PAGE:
Most of the United States was settled later, and by different cultural forces, and so I wonder if those south of the Rio Grande (or perhaps in the eastern subtropical portion of the United States) would find this even more revelatory.
P.S. A complimentary book I would recommend is Colin Woodard’s American Nations, which dissects the United States into largely discrete and somewhat divergent regions, based on their culture of their “effective” founders. Woodard’s book has more flaws than Mann’s — the author’s personal allegiance to New England gets in the way of an unbiased analysis — but is in many ways a more important book, at least to North Americans, with a significant bearing on the caustic partisan contemporary environment in the United States. Mann’s book highlights a few of the biases implicit in Woodard’s telling, but the real goal of the pair is to force the reader to reexamine old beliefs about the history of the Americas....more
Does anyone out there have access to the Indiana Magazine of History?
Apparently there was a review of Woodard's book in Vol. 108, No. 4 (December 20Does anyone out there have access to the Indiana Magazine of History?
Apparently there was a review of Woodard's book in Vol. 108, No. 4 (December 2012), pp. 424-426, by James Rubenstein. I've been trying to find reviews by historians to see if there are any substantial complaints of the history that he portrays here, but haven't found much yet.
Buying the book and formulating review. But: get a copy of this. It will explain so much of what is perplexing in U.S. politics and culture, as well as illuminate some of the contrary-to-received-history of the founding of the country — such as: the word "United" in "United States" was more wishful thinking than realistic. Fascinating. Very highly recommended.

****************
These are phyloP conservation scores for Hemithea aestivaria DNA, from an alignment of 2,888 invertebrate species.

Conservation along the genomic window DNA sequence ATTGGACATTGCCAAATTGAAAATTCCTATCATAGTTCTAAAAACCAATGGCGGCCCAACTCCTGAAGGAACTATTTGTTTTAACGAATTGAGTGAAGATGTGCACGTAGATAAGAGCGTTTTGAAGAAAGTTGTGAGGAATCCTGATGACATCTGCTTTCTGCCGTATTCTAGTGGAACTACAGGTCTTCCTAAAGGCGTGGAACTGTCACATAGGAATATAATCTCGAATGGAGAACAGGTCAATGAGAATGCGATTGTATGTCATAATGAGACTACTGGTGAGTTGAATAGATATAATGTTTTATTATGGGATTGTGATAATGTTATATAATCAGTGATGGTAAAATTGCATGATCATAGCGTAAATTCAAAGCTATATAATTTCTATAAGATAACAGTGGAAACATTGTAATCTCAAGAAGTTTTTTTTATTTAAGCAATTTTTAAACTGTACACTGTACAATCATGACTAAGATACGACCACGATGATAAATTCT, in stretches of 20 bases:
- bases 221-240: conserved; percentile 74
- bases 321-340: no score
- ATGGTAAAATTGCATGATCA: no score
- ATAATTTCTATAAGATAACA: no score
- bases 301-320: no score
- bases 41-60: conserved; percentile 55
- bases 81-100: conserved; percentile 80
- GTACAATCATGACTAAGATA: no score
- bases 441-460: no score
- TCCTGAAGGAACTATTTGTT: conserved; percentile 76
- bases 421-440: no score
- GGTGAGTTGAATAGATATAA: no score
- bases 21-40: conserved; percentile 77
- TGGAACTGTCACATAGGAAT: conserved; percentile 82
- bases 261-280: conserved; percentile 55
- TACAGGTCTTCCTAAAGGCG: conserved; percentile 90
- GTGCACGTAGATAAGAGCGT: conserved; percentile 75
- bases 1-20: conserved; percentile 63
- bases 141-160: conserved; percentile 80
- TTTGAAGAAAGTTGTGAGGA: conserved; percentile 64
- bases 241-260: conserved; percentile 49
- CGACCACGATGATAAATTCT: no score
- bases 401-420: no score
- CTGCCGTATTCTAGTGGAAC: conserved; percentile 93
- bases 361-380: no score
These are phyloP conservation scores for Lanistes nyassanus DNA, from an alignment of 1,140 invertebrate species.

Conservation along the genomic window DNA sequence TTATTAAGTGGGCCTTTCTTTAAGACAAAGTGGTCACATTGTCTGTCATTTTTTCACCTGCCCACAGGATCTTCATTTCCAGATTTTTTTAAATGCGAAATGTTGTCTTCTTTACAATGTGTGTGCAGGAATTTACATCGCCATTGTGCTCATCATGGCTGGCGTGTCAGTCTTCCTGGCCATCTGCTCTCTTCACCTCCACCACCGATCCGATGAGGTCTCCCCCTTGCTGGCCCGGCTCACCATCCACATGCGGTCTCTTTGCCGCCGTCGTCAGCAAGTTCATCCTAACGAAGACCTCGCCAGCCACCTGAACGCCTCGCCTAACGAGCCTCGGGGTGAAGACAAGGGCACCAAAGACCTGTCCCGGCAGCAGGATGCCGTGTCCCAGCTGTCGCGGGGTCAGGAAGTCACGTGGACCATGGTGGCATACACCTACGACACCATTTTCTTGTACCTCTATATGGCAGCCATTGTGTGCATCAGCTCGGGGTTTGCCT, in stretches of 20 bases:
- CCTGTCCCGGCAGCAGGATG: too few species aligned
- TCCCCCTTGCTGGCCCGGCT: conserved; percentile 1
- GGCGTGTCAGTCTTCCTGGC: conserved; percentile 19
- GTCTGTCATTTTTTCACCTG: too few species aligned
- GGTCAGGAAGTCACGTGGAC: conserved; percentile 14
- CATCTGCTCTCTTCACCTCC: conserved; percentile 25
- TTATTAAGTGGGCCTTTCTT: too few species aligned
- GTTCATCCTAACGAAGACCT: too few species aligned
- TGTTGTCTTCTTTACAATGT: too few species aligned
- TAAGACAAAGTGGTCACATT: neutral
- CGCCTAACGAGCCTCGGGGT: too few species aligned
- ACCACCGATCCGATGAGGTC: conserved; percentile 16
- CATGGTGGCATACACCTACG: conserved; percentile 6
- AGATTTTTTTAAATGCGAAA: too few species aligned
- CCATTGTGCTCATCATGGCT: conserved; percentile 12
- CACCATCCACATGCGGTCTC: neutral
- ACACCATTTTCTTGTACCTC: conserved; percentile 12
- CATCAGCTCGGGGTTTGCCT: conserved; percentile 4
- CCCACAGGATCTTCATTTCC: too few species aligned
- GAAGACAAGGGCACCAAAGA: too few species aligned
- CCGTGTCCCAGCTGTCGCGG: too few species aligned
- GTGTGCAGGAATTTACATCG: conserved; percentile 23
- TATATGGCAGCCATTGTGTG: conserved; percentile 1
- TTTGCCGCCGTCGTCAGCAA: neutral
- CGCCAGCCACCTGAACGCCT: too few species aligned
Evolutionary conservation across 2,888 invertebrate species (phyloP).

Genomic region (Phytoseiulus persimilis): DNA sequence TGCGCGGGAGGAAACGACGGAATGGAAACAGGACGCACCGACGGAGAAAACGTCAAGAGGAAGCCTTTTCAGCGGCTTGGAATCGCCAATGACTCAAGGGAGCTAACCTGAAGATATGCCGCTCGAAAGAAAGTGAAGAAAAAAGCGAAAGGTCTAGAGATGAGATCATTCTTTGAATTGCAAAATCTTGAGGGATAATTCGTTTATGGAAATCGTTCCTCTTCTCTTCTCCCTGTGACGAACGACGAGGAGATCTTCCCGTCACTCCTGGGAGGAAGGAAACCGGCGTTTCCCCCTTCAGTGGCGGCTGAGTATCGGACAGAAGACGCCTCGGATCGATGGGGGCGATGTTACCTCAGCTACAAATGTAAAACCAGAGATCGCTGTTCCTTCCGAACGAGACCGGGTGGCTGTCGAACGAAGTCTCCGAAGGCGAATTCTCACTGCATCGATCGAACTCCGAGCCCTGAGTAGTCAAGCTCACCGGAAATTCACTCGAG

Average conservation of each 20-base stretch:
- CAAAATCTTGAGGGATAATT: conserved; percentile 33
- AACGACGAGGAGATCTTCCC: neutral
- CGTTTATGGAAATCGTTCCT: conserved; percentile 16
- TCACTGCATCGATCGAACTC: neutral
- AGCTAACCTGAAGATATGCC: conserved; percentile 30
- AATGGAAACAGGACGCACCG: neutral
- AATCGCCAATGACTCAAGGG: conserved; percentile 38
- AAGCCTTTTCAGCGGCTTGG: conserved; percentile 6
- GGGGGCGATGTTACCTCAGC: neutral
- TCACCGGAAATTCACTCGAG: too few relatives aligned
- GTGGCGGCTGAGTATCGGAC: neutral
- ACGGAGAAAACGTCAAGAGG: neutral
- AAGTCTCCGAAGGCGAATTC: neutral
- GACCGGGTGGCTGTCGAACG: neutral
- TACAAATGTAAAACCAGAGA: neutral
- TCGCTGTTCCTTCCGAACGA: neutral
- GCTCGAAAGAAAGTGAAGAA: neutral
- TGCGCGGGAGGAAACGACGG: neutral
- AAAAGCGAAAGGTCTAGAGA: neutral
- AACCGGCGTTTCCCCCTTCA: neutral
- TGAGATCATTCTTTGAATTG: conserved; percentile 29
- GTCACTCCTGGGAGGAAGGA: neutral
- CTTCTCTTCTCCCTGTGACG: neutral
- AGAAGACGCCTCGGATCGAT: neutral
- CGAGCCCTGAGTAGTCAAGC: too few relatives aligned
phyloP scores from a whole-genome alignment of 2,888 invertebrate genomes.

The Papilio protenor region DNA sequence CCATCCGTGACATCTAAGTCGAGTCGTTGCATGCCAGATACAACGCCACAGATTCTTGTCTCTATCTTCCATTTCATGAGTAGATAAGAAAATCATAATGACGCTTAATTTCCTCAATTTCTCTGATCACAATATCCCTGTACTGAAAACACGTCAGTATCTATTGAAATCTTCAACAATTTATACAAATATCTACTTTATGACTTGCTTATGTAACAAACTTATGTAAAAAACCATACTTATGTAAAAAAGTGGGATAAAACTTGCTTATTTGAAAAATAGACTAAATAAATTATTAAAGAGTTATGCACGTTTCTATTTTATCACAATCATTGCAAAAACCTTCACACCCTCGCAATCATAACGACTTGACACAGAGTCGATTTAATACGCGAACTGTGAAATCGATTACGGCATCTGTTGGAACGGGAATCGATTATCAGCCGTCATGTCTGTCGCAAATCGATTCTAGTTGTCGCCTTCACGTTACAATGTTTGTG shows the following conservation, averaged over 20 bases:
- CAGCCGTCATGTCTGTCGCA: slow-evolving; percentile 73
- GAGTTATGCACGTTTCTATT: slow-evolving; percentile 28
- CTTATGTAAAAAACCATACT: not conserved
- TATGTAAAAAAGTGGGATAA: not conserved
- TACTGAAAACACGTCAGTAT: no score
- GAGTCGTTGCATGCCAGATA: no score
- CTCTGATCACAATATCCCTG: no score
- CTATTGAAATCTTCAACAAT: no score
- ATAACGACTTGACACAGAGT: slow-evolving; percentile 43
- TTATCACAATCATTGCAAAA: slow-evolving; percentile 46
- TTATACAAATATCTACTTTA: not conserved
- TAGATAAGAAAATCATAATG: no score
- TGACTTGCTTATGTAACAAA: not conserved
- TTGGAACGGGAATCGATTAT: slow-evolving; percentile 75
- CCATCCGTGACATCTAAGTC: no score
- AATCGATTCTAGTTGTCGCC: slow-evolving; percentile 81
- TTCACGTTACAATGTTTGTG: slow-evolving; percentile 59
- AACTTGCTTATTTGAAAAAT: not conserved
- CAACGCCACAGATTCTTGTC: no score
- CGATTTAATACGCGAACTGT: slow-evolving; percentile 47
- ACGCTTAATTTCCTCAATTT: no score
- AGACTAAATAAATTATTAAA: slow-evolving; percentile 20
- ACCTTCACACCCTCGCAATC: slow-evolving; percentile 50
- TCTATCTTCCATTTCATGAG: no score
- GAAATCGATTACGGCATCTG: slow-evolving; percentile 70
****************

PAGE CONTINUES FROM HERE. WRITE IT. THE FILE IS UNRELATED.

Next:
The NY Times did a study of where it is tough to live, and the conservative south has it much worse than the conservative midwest. The why behind that is probably connected to the chapters in the book dealing with the ideology of the south. Sad, and scary. http://www.nytimes.com/2014/06/26/ups...
This is a mostly delightful tour of geology, earthquakes and plate tectonics, with an emphasis on California's infamous San Andreas Fault and the 1906This is a mostly delightful tour of geology, earthquakes and plate tectonics, with an emphasis on California's infamous San Andreas Fault and the 1906 earthquake that devastated San Francisco. I can highly recommend it.
Much to the delight of info gluttons, Winchester as always ranges widely from the nominal focus of the book. Any reader looking for an in-depth history of the whys and wherefores of the earthquake and fire will be more than satisfied, as well anyone wondering about the broader surrounding topics.
Of course, if you want your author to go straight to the heart of the matter, this isn't your book and, furthermore, you really should forego any of Winchester's books.